Cannabis and the Developing Adolescent Brain.

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Purpose of review: This review summarizes (1) recent trends in delta-9-tetrahydrocannabionol [THC] and cannabidiol (CBD) content in cannabis products, (2) neurobiological correlates of cannabis use on the developing adolescent brain, (3) effects of cannabis on psychiatric symptoms and daily functioning in youth (i.e., academic performance, cognition, sleep and driving), (4) cannabis products used to relieve or treat medical issues in youth, and (5) available treatments for cannabis use disorder in adolescence.

Recent findings: Despite marked increases in THC content and availability of cannabis, there has been a decline in perceived risk and an increase in use of THC extract products among youth in the United States. The primary psychiatric symptoms associated with cannabis use in youth are increased risk for addiction, depressive, and psychotic symptoms. Cannabis alters endocannabinoid system function which plays a central role in modulating the neurodevelopment of reward and stress systems. To date, few studies have examined neurobiological mechanisms underlying the psychiatric sequalae of cannabis exposure in youth. Adolescent cannabis exposure results in impaired cognition, sleep, and driving ability. There are very limited FDA-approved cannabinoid medications, none of them supporting their use for the treatment of psychiatric symptoms. Behavioral therapies are currently the mainstay of treating cannabis misuse, with no pharmacotherapies currently approved by the FDA for cannabis use disorder in youth.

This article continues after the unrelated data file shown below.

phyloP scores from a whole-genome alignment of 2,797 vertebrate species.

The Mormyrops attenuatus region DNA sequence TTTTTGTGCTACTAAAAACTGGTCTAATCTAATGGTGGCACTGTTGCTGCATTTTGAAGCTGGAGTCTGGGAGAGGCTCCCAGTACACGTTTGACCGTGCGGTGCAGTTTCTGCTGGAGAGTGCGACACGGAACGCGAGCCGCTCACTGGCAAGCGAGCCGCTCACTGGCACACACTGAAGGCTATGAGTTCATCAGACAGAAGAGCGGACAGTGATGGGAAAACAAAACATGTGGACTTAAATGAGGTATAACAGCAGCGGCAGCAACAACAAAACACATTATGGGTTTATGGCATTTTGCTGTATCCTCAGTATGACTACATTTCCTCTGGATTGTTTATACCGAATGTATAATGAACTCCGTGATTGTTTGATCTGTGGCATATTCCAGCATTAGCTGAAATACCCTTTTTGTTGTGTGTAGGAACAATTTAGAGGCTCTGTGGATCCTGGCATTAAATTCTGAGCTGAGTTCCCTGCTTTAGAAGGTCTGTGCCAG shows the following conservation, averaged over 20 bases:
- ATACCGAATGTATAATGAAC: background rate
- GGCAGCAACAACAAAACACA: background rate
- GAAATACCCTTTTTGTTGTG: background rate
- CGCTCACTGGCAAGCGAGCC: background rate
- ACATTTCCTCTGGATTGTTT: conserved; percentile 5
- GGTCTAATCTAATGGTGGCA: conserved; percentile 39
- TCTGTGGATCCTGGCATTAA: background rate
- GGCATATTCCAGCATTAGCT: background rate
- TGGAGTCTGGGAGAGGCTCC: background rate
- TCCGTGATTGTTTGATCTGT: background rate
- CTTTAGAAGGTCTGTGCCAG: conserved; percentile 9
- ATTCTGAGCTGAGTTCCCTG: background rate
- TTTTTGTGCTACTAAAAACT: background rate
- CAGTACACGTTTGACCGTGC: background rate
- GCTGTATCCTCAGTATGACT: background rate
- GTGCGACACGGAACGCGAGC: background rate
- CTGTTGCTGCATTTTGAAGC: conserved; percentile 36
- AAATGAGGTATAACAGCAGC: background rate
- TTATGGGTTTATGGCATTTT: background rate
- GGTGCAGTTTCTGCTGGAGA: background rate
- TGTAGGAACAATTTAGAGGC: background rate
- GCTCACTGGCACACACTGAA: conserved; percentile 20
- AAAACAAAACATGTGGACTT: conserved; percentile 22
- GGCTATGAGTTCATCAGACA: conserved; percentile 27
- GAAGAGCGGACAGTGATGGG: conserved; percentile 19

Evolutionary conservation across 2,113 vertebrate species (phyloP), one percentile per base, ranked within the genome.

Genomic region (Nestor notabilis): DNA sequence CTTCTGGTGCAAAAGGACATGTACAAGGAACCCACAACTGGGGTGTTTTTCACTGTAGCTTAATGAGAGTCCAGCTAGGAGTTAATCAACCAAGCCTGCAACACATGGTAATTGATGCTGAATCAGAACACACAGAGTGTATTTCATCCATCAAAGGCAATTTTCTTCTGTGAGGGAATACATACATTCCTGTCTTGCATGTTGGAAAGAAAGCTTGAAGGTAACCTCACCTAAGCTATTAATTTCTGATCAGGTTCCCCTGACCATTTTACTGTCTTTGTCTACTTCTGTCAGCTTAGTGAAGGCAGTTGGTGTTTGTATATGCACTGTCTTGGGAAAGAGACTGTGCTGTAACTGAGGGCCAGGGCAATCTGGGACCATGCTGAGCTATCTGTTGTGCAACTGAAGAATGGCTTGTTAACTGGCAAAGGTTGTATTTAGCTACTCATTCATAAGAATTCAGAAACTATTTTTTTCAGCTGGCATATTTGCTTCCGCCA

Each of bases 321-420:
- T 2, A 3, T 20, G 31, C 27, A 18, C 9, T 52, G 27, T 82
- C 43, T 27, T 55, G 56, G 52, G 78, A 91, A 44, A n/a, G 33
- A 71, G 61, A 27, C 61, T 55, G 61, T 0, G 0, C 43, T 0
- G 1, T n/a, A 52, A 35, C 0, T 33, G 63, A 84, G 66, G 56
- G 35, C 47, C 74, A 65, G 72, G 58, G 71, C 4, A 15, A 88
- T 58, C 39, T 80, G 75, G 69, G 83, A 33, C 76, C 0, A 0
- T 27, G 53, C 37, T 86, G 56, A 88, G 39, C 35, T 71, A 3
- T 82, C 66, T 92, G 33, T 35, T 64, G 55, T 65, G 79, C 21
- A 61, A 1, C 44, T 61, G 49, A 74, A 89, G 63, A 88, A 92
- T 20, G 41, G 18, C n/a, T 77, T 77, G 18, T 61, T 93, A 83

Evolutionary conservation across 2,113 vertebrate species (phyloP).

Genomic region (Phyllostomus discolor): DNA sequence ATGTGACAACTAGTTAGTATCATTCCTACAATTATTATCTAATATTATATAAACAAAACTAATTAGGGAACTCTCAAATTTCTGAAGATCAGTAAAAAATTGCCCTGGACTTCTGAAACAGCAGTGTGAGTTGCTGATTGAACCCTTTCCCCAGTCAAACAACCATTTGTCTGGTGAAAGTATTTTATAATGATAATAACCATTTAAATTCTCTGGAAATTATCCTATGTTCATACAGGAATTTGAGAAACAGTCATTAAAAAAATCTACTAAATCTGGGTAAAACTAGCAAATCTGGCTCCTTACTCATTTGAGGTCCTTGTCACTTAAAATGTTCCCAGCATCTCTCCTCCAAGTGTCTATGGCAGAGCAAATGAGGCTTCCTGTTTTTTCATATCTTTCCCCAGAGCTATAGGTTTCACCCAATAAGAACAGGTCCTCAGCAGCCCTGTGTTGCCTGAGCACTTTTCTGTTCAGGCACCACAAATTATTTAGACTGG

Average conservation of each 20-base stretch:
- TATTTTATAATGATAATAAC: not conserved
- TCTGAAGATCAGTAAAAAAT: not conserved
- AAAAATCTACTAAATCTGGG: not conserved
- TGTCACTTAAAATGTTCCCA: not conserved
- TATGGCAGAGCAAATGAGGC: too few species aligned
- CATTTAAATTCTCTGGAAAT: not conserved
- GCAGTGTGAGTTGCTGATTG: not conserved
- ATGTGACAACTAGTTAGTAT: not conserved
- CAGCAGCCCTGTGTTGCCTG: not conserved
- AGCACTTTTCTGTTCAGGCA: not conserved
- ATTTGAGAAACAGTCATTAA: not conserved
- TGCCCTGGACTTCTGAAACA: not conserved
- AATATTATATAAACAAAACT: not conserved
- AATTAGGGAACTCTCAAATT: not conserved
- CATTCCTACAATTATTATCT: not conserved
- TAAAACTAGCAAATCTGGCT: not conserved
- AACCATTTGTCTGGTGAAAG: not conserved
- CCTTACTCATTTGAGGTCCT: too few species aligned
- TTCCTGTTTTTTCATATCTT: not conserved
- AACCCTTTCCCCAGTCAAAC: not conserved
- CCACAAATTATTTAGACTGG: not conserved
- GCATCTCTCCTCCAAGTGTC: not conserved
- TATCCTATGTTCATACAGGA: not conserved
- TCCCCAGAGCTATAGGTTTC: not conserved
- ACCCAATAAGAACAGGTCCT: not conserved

Summary: Here, we summarize the most up-to-date knowledge on the neurobiological psychiatric, and daily function effects of the most commonly used cannabinoids, delta-9-tetrahydrocannabinol (THC) and cannabidiol (CBD). We then review FDA approved medical use of cannabinoid treatments as well as pharmacological and psychological treatments for cannabis use disorder in youth. Our current understanding of the effects of cannabis on the developing brain and treatments for cannabis misuse in youth remain limited. Future research aimed at examining the neurobiological effects of cannabis, with objective measures of exposure, over the course of pediatric development and in relation to psychiatric symptoms are needed.

Keywords: Adolescence; cannabidiol (CBD); cannabis; cannabis use disorder; delta-9-tetrahydrocannabinol (THC); neurodevelopment.

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